1/2/2013 11:33:00 AM County Attorney talks crime and cutting edge programs David Rozema meets with Williams Rotary Dec. 6, announces Williams Elementary's Raven Christiansen winner of anti-drug poster contest
Coconino County Attorney David Rozema displays the winning poster in his office’s “Live Drug Free” poster contest at the Williams Rotary meeting Dec. 6. The winner was Raven Christiansen of Williams Elementary-Middle School. Ryan Williams/WGCN
WILLIAMS, Ariz. - Crime is up in Coconino County. According to Coconino County Attorney David Rozema, his office has an increased caseload following three to four years of a downward trend.
The number of violent crimes, such as murder and violent rapes, has also increased in the county.
"We've really had a steady stream of really serious, horrendous crimes," he said.
Rozema discussed the status of his office and several of its initiatives at the Williams Rotary meeting Dec. 6.
Retention has improved in the County Attorney's office thanks to recruiting efforts in law schools. The office also uses mentoring to help newer attorneys learn from more experienced attorneys.
Some of the new programs within the County Attorney's office are the Mental Health and Veteran's courts.
"We try to identify these types of cases that are usually chronic low-level offenders that come in and out of jail repeatedly and try to identify if they have a mental health issue or if they're a veteran," Rozema said. "We try to bring intervention to them... rather than just putting them in jail."
Finally, the office will continue its outreach efforts, such as talking to kids about drug prevention.
One of those outreach efforts is the "Live Drug Free" poster contest. The Coconino County Attorney's Office sponsored its fourth contest for sixth graders in October.
This year's grand prize winner was Raven Christiansen of Williams Elementary-Middle School. Raven's poster depicts a smiling student with his brain showing and the message "Keep your brain, just refrain."
Rozema said the poster was the overwhelming favorite of the selection committee.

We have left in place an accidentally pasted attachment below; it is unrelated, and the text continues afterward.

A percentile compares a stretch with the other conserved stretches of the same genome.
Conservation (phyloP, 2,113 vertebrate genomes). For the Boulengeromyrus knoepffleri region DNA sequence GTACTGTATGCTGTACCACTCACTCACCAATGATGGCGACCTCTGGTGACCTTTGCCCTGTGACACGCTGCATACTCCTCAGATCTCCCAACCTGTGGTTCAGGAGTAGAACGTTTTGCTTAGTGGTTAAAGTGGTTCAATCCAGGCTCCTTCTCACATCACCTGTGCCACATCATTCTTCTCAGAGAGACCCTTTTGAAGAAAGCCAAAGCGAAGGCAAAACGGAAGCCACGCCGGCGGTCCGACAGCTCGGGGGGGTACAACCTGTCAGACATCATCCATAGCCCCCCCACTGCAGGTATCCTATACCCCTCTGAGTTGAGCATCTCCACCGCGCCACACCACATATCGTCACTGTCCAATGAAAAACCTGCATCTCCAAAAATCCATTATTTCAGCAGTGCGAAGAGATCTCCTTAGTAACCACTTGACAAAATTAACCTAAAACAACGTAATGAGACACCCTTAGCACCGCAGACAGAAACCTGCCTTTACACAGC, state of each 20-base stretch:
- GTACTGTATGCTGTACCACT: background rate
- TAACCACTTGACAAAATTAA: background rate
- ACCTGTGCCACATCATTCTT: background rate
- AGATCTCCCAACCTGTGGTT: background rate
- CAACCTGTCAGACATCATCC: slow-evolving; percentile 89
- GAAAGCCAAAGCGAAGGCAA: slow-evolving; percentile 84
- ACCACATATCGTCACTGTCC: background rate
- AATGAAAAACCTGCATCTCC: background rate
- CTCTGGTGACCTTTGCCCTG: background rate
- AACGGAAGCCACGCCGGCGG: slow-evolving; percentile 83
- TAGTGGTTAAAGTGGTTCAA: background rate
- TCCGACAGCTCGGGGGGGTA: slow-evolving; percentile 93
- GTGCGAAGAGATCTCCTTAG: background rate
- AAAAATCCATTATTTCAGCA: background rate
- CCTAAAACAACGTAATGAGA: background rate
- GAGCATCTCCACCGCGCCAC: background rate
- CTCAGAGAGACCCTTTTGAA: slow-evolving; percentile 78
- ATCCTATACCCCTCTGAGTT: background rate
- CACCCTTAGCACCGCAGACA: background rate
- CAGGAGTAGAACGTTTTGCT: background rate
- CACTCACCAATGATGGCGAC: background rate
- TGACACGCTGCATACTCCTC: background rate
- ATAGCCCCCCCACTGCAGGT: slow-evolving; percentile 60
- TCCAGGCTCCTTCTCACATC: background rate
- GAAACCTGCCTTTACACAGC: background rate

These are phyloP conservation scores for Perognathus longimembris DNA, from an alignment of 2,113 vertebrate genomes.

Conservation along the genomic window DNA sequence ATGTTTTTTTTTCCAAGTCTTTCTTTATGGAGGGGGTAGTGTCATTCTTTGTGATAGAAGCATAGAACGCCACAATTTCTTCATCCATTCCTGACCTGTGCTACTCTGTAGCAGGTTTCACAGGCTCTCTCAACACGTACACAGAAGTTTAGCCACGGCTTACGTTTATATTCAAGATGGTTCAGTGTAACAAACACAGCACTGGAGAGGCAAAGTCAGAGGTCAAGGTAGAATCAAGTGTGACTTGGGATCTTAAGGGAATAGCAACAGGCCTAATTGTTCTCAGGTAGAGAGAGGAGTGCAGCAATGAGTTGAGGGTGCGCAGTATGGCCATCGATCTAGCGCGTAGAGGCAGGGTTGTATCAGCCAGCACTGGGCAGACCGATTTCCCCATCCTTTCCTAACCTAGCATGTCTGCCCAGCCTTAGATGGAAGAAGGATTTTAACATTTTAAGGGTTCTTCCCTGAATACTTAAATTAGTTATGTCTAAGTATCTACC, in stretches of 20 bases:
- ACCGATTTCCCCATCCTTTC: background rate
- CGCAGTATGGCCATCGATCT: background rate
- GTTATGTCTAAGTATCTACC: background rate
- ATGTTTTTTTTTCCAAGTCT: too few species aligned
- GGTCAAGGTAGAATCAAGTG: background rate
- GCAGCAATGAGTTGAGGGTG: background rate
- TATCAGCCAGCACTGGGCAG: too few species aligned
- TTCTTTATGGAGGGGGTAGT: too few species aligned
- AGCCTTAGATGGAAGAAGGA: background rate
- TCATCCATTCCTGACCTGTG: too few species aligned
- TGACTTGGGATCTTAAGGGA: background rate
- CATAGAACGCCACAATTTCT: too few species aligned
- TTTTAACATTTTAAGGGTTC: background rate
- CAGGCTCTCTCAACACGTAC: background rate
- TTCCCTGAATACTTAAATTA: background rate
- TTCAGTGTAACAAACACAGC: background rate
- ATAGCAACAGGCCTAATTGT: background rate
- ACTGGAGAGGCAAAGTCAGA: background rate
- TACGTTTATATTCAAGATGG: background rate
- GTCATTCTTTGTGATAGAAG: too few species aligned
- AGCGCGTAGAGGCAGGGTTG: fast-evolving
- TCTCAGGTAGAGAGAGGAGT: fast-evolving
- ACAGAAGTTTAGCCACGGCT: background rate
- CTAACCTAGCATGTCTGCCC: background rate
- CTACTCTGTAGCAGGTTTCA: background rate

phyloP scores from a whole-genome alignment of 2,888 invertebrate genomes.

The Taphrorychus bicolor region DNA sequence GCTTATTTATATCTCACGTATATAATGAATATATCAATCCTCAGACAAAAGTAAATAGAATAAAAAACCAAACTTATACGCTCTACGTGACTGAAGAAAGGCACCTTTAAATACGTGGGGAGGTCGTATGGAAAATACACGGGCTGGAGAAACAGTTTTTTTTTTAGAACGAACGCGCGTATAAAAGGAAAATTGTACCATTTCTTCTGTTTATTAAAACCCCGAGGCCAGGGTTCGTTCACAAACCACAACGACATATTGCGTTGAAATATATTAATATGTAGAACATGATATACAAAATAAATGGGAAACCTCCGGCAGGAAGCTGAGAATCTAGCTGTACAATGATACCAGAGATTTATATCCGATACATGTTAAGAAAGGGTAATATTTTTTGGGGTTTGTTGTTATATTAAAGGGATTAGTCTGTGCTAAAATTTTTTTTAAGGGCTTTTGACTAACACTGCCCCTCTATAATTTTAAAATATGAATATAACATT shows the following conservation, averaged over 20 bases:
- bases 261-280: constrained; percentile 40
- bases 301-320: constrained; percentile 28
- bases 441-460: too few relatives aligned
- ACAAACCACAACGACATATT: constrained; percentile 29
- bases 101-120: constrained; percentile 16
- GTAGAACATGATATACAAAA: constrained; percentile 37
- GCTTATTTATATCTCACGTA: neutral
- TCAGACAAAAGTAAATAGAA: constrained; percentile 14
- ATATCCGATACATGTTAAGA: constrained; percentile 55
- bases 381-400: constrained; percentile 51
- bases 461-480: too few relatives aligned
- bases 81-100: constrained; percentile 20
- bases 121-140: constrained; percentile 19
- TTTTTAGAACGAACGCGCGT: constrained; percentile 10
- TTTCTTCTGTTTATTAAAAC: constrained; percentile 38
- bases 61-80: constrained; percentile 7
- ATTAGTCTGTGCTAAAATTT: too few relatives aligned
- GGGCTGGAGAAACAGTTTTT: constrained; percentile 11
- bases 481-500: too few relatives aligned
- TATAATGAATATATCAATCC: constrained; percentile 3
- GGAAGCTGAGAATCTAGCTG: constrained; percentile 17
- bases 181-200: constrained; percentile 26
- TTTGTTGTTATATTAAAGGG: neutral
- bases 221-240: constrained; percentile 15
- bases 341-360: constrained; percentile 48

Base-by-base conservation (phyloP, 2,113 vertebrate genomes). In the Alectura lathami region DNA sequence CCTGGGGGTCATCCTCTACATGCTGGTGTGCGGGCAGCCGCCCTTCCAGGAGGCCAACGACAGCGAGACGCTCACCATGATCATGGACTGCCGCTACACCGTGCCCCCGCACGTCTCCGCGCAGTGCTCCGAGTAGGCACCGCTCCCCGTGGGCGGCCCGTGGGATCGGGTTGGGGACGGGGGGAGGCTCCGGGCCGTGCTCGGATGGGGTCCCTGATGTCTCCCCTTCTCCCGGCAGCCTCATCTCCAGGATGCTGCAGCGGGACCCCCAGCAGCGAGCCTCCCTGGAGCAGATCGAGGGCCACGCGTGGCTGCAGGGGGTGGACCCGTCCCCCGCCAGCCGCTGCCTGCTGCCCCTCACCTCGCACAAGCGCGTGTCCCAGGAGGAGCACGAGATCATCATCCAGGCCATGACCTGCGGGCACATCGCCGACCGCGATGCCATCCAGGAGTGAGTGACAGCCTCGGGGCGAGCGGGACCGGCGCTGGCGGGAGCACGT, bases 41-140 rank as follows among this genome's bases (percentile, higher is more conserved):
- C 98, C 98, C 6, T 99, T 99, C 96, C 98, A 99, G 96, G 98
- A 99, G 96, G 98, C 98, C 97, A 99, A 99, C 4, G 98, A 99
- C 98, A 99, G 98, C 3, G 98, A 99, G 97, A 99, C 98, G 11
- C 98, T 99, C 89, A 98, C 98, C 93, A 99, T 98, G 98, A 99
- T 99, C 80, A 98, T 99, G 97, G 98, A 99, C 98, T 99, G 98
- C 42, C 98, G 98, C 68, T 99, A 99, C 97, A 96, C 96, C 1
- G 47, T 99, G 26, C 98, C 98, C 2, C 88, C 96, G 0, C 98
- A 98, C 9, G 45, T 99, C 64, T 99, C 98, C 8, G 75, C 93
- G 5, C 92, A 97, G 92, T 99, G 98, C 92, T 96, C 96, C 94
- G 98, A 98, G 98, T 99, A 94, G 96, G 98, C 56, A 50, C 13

"Great kid, a lot of fun and we're really proud of him. It's a beautiful poster," Rozema said. "The reason we do the poster contest in sixth grade is that's such an important age now," Rozema said, adding that when he goes to schools to talk to these students, several say they know others who drink and use drugs.
"For our sixth graders, life is complicated. It's a pretty serious deal," Rozema said.
More than 500 students throughout the county participated in the contest.
"The poster contest gets them excited and gets them involved and gives the kids an opportunity to do artwork in the form of posters," Rozema said.
The County Attorney's Office provides the supplies. Rozema gives awards to the top three posters in each class. In addition, the County Attorney's Office organizes a selection committee to vote for the overall winners.
"It's very competitive. These kids are incredible. Their creativity and the beauty of their artwork is unbelievable," Rozema said.
The County Attorney's office puts the posters of the top three overall winners on a wall calendar. The first place winner receives a fully paid field trip to the Phoenix Art Museum. The second place winner's poster design is printed on t-shirts for that student's class. The third place winner's poster design is printed on bookmarks.
"It's not easy to win, I'll tell you, the competition is fierce," Rozema said.